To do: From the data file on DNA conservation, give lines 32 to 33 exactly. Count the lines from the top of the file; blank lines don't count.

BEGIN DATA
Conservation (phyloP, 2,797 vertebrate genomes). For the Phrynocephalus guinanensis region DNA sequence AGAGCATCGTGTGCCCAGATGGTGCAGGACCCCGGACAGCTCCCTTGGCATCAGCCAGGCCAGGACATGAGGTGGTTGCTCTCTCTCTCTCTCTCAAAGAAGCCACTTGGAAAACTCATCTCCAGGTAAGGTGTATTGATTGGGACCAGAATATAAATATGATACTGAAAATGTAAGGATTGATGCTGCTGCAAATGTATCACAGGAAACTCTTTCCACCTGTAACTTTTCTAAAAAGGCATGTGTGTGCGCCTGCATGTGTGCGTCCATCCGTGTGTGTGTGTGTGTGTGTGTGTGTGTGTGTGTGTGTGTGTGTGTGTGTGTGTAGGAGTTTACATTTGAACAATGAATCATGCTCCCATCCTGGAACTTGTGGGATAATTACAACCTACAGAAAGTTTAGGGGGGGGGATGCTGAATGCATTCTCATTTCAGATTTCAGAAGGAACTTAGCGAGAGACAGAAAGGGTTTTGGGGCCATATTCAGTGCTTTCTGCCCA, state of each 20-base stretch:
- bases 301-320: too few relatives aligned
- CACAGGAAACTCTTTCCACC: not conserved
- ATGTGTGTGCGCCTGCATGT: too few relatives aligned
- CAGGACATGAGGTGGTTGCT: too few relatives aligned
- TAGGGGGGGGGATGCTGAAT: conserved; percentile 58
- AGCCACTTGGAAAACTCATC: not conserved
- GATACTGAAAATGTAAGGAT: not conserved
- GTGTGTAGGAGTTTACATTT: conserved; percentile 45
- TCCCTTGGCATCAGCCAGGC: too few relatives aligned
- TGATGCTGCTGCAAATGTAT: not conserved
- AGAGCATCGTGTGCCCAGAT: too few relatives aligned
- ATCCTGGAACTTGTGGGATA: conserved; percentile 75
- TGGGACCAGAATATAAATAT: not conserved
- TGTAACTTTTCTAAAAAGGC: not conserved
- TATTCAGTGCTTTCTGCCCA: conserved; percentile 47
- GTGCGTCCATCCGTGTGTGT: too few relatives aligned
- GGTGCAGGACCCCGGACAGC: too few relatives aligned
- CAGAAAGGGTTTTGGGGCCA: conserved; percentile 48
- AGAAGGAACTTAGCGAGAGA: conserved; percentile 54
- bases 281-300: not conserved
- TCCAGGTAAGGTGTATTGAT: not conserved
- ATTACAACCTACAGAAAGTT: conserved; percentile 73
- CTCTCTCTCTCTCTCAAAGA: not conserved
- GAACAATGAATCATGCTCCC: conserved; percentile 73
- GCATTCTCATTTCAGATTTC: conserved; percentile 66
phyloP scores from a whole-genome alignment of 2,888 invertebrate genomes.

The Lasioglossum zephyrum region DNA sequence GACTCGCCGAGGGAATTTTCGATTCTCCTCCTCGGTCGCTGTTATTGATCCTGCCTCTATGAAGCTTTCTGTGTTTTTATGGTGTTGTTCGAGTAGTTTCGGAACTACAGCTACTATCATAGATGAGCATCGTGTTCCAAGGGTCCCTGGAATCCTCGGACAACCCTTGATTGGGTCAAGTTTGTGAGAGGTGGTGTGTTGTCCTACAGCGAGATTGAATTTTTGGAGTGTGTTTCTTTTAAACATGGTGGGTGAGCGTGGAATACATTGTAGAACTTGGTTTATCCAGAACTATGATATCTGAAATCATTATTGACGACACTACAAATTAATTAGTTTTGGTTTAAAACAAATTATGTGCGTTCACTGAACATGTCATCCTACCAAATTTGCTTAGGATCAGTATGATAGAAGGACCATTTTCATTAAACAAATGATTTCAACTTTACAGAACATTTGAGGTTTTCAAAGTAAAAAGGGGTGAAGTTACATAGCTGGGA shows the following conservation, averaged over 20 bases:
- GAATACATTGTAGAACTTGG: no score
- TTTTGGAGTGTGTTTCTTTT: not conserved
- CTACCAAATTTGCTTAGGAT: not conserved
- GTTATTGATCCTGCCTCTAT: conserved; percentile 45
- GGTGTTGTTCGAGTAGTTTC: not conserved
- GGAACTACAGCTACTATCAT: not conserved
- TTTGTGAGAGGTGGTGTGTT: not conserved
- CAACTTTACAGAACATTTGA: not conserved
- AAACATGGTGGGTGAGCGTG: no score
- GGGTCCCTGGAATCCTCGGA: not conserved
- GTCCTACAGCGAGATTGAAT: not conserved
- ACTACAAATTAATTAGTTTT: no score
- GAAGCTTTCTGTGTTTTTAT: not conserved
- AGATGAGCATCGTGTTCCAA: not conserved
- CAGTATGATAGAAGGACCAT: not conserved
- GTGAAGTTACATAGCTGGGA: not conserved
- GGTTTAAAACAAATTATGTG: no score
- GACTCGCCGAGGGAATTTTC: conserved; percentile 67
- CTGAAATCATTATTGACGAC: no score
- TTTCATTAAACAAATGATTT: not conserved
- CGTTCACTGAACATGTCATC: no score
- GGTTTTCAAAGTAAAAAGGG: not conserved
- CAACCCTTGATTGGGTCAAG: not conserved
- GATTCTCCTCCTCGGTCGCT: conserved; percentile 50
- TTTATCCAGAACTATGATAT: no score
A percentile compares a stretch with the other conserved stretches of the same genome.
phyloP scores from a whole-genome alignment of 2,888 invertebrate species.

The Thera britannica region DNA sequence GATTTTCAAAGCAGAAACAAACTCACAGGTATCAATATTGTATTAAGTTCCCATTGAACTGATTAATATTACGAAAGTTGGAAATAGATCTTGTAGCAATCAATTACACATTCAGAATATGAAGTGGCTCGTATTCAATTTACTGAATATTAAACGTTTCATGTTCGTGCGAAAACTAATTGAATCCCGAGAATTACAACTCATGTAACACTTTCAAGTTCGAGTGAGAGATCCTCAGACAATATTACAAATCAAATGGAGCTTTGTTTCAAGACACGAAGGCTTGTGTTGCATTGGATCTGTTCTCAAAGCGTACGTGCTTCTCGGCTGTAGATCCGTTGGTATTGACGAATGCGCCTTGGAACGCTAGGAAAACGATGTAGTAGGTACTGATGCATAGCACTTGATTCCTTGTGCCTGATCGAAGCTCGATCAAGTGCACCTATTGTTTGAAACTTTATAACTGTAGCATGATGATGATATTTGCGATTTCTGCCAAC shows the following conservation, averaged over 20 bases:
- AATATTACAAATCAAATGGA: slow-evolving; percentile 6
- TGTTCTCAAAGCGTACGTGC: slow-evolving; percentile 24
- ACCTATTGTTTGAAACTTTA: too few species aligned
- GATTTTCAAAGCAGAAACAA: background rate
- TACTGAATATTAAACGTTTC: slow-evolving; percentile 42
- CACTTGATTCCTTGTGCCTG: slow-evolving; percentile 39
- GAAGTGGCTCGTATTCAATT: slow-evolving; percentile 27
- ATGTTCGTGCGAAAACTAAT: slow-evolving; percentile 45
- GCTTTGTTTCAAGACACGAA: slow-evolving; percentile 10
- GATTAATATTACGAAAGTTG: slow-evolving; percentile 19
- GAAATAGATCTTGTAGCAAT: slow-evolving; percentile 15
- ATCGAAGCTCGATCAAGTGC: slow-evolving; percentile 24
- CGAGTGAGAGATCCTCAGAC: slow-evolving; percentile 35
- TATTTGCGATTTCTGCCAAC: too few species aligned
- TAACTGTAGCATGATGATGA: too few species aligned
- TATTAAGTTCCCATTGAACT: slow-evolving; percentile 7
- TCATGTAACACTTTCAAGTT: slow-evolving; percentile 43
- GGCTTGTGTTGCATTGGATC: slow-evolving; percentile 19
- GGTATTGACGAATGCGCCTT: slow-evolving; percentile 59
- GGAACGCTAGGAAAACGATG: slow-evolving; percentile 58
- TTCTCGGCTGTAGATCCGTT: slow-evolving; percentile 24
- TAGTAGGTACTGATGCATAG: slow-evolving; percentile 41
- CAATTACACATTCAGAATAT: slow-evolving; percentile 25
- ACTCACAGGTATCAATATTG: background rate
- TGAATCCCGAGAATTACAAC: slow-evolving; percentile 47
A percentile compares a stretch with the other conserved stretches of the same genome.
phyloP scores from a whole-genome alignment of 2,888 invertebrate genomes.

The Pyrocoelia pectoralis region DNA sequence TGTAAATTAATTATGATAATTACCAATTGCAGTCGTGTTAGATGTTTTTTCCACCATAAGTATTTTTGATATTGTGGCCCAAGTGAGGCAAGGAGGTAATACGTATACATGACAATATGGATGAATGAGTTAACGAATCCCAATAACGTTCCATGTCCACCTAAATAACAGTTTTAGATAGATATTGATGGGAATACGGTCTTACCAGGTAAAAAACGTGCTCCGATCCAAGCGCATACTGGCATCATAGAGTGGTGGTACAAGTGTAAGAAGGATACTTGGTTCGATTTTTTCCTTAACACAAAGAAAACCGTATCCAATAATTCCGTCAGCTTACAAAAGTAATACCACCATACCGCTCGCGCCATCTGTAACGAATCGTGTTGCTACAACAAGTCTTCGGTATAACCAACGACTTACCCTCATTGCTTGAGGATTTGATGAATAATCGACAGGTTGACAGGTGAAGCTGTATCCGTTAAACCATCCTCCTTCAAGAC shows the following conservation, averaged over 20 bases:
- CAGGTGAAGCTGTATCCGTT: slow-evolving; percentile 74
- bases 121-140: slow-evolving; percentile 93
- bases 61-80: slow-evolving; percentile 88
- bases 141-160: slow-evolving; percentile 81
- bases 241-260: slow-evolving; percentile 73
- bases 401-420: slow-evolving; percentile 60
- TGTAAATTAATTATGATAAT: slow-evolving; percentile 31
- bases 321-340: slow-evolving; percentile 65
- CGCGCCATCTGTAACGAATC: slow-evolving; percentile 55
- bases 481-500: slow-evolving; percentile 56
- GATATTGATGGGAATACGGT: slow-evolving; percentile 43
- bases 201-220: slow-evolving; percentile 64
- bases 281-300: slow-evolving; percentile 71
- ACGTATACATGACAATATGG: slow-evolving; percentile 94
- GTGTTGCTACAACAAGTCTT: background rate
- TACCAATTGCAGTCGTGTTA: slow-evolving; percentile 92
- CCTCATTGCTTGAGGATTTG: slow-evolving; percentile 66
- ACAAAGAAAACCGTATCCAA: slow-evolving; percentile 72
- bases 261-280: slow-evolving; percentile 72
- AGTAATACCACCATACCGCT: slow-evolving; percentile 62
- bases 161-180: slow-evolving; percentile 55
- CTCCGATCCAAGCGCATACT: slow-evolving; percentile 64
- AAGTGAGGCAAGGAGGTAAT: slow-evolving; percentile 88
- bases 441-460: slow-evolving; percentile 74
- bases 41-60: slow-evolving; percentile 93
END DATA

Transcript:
- GTTATTGATCCTGCCTCTAT: conserved; percentile 45
- GGTGTTGTTCGAGTAGTTTC: not conserved